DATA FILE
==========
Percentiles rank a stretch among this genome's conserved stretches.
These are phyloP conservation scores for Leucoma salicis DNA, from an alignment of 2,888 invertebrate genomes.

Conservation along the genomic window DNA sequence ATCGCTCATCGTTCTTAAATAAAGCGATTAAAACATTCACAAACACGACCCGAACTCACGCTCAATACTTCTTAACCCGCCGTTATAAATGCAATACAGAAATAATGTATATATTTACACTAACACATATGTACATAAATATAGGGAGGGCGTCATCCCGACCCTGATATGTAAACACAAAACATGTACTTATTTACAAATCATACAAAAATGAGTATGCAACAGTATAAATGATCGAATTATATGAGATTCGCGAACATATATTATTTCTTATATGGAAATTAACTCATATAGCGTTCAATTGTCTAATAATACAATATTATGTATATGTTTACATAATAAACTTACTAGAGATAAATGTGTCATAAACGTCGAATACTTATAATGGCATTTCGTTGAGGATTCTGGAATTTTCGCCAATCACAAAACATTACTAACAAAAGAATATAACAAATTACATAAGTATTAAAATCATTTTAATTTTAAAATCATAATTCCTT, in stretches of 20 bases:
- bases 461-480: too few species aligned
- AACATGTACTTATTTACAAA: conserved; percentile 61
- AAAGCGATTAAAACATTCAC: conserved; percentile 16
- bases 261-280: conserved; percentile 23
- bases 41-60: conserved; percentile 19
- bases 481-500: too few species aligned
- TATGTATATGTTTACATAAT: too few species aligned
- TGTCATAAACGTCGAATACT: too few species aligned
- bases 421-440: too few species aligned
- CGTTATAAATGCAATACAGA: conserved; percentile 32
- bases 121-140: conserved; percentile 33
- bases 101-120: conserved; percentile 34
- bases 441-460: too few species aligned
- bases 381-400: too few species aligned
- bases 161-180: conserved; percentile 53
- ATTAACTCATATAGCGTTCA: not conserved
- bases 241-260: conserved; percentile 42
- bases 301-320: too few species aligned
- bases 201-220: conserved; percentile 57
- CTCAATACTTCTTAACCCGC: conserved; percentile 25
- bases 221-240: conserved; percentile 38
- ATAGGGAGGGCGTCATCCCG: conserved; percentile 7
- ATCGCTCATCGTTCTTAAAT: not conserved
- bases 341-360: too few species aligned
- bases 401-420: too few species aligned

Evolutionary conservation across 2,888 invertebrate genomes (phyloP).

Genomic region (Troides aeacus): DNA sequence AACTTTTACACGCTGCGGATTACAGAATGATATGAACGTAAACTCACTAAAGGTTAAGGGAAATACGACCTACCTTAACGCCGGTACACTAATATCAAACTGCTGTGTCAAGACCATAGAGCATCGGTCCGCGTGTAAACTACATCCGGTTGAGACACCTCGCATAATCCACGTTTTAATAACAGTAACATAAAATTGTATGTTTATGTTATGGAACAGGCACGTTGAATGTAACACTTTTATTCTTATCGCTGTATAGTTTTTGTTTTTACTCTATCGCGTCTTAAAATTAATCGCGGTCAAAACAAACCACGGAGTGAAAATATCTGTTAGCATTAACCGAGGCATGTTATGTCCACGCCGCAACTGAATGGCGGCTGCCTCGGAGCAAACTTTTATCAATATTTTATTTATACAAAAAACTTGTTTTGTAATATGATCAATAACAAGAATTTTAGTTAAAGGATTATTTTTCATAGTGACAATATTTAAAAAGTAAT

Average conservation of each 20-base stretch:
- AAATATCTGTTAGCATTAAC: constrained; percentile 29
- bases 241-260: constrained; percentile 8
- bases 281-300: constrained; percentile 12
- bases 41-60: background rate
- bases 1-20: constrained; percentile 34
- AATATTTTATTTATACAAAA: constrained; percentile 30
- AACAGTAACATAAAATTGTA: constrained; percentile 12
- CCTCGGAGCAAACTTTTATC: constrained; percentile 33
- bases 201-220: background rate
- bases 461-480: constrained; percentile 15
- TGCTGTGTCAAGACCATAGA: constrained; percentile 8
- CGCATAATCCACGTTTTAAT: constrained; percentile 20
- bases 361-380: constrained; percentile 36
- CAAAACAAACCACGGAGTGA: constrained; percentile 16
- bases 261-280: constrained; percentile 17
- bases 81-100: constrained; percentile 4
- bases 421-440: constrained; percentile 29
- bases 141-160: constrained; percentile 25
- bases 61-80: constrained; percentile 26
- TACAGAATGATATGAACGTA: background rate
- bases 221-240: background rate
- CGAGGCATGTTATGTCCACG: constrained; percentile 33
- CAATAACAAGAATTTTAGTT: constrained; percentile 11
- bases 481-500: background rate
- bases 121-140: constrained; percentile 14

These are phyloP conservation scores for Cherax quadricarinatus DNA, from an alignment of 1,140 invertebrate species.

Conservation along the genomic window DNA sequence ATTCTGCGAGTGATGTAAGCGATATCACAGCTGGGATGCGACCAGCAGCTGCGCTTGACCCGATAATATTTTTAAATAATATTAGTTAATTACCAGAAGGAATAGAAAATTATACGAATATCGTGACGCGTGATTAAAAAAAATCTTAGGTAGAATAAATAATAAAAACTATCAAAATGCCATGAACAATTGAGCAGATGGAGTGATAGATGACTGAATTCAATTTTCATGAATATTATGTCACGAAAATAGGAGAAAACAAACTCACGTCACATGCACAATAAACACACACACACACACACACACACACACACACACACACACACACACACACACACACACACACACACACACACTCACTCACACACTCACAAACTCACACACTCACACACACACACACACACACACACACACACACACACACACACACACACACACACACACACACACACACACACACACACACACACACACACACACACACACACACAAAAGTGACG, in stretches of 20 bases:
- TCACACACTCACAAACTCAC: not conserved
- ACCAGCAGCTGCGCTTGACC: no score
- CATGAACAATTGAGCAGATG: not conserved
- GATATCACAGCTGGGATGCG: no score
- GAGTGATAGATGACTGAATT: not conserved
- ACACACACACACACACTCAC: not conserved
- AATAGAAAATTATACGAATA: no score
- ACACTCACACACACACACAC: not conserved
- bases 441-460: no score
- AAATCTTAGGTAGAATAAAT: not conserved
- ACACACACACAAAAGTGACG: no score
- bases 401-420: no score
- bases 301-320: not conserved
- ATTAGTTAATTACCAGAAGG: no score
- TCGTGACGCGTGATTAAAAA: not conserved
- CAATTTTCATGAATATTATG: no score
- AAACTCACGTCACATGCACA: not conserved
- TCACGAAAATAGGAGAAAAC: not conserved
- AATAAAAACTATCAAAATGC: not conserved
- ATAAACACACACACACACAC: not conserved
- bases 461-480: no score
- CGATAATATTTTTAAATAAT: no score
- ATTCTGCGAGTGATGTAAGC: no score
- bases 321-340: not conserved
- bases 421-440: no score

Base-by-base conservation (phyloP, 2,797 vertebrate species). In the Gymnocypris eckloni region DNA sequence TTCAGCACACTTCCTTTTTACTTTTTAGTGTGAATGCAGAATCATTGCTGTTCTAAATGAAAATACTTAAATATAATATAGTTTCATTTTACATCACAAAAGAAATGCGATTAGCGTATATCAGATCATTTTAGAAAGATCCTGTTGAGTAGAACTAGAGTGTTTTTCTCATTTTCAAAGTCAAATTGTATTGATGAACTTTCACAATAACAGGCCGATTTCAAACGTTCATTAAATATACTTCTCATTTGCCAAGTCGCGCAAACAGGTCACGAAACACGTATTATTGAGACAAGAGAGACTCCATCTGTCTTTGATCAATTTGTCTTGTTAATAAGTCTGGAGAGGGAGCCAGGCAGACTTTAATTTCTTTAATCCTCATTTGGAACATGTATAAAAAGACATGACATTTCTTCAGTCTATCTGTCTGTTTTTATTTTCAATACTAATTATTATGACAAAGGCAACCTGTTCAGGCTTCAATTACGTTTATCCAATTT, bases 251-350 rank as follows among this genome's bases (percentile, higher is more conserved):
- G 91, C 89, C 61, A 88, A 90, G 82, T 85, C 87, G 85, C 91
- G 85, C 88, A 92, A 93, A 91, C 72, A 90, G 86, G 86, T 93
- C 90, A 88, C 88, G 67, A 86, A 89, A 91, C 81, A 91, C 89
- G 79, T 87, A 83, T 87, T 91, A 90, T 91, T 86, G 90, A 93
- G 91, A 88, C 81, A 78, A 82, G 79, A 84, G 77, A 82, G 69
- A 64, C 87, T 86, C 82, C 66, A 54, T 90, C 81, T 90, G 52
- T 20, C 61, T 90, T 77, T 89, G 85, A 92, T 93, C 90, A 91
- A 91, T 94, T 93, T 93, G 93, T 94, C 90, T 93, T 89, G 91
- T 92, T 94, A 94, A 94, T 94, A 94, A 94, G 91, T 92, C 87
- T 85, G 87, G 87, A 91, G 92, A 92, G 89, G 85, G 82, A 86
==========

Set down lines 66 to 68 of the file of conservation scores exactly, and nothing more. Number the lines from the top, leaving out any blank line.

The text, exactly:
- ACACTCACACACACACACAC: not conserved
- bases 441-460: no score
- AAATCTTAGGTAGAATAAAT: not conserved